Tag Archives: marshmallows

Sweet Potatoes and Marshmallows

For our Thanksgiving potluck, I made this dish, and it is good. However, keep reading since I have a couple areas in which it needs to be enhanced. My first attempt at making it was not as successful as later implementations.

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Sweet Potatoes and Marshmallows


  • 2 Tbsp Butter
  • 2 cups Brown Sugar
  • 1 1/2 cups Water
  • 2 1/2 lbs Sweet Potatoes/Yams
  • 2 Tbsp Lemon Juice
  • 1/2 cup chopped Pecans
  • 3 cups Marshmallows


Heat the oven to 350 degrees F.

Melt the butter in a large pot. Stir in the brown sugar and water. Bring to a hard boil and then simmer hard while stirring until it is reduced and thickened. At least half the water needs to be evaporated to make this syrup.

Peel the potatoes and cut them into 1 inch pieces. Place the potatoes in a large pot of boiling water and cook for about 6 minutes, until the potatoes give slightly when poked with a fork.

Spray with cooking spray a 9 by 13 inch baking dish. Drain the potatoes and arrange in a single layer in the bottom of the baking dish. Pour the syrup over the potatoes. Sprinkle the lemon juice over the potatoes. Bake for about 35 minutes, until the potatoes are tender to a fork.

Remove the baking dish from the oven and stir in the chopped pecans. Arrange the marshmallows on top of the baking dish. Return the baking dish to the oven for about 10 minutes, until the marshmallows puff up and turn brown.

I made two mistakes with the recipe. First, I didn’t reduce the syrup enough and it was runny. And second, I had to transport the dish a half hour to our potluck.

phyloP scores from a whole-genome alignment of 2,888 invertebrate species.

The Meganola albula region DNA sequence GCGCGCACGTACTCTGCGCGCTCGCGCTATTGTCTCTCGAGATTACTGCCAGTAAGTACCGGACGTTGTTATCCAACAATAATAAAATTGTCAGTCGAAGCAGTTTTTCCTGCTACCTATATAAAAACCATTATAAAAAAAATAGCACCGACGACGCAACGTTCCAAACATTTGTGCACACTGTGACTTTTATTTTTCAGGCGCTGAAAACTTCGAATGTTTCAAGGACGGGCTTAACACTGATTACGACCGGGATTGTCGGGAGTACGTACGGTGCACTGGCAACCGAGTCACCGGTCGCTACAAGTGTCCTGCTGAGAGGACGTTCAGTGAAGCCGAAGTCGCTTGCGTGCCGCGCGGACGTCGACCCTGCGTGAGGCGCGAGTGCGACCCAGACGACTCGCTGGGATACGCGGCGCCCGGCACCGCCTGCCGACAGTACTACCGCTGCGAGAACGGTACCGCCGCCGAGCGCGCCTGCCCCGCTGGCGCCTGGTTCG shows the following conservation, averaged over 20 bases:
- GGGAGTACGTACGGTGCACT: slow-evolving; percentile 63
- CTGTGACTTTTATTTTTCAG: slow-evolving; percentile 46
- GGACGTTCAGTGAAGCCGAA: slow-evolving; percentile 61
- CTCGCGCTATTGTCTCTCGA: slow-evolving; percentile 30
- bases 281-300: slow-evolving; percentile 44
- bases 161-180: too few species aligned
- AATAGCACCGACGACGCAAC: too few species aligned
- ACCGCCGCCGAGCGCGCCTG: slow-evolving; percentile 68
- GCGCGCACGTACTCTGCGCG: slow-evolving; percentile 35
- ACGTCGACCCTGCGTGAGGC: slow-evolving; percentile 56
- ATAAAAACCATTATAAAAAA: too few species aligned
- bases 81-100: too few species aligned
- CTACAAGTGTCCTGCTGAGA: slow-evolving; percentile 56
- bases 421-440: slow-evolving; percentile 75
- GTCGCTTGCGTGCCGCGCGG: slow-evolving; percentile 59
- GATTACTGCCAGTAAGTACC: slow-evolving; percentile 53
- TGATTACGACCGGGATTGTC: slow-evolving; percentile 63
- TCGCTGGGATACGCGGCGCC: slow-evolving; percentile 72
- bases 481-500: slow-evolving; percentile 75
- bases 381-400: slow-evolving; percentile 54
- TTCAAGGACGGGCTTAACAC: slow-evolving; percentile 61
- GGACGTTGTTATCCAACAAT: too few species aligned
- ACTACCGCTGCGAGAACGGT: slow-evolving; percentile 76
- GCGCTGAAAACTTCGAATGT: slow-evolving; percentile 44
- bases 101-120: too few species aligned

To transport the dish, I finished baking it just in time to wrap it up and leave for our potluck. I wrapped it so that it could maintain its heat as I didn’t want to attempt to use the oven at the potluck- I was certain the oven would be in use. The extra time in transporting the hot dish continued to cook the marshmallows, and they had totally disappeared by the time I unpacked the dish at our potluck. So I ended up with yams in runny syrup without evidence of any marshmallows.

So, what to do differently. First is to make certain the syrup is properly reduced. and second, if the dish needs to be transported and kept hot, don’t put the marshmallows on until you arrive at the potluck. Then, put the marshmallows on the unpacked dish and use a butane chef’s torch to brown the marshmallows much like the chef torches the top of the creme brulee.

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As you can see in the pictures, it is difficult at best to brown the marshmallows in the oven.

NOTE: November 26, 2015- I made the recipe again this year, trying to correct what I thought were the problems- too thin syrup and melted marshmallows. For the marshmallows, I waited until I got to the pot luck site until I put them on the casserole; they didn’t get enough heat to puff up or brown. I couldn’t use the host’s oven since he was making rolls. For the syrup, I simmered it longer- about 20 minutes total. Actually, the first attempt I went 25 minutes and the sugar burned and became charcoal. I made a second recipe and as it cooled after 20 minutes of simmer, it was just about the right thickness. Be careful! When the sugar started to burn I couldn’t stop it; the kitchen filled with smoke and a strong acidic smell, and I had to really work to clean up the pan. (Vinegar, Elbow Grease, Bar Keepers Friend and plastic scouring sponge).